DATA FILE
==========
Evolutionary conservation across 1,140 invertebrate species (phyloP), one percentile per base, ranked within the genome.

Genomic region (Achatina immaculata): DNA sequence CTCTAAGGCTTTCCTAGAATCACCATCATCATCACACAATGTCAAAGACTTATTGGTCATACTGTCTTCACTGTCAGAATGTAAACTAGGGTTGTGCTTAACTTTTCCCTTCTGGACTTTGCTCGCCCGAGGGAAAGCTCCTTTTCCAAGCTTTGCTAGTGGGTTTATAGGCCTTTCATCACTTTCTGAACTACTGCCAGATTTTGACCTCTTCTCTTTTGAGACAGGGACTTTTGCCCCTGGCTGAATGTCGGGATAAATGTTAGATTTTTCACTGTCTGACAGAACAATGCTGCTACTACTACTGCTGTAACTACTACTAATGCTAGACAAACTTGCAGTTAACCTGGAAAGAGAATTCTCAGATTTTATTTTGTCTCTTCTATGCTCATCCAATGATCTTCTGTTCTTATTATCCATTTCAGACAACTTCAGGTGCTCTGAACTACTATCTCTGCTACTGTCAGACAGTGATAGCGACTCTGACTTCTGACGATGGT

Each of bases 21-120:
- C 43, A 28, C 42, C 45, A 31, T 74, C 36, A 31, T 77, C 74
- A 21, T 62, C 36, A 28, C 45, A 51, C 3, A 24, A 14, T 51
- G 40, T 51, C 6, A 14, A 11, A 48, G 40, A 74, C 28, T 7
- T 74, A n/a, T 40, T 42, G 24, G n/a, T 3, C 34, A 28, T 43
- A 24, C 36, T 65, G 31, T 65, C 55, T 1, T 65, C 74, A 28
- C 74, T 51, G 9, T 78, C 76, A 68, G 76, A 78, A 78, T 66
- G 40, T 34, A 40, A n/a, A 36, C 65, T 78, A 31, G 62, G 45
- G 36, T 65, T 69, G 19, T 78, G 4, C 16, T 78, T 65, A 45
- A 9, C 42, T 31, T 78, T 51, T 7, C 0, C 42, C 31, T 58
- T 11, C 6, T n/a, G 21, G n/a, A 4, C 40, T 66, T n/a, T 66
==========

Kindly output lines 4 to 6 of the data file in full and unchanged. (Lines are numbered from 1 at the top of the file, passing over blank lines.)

- C 43, A 28, C 42, C 45, A 31, T 74, C 36, A 31, T 77, C 74
- A 21, T 62, C 36, A 28, C 45, A 51, C 3, A 24, A 14, T 51
- G 40, T 51, C 6, A 14, A 11, A 48, G 40, A 74, C 28, T 7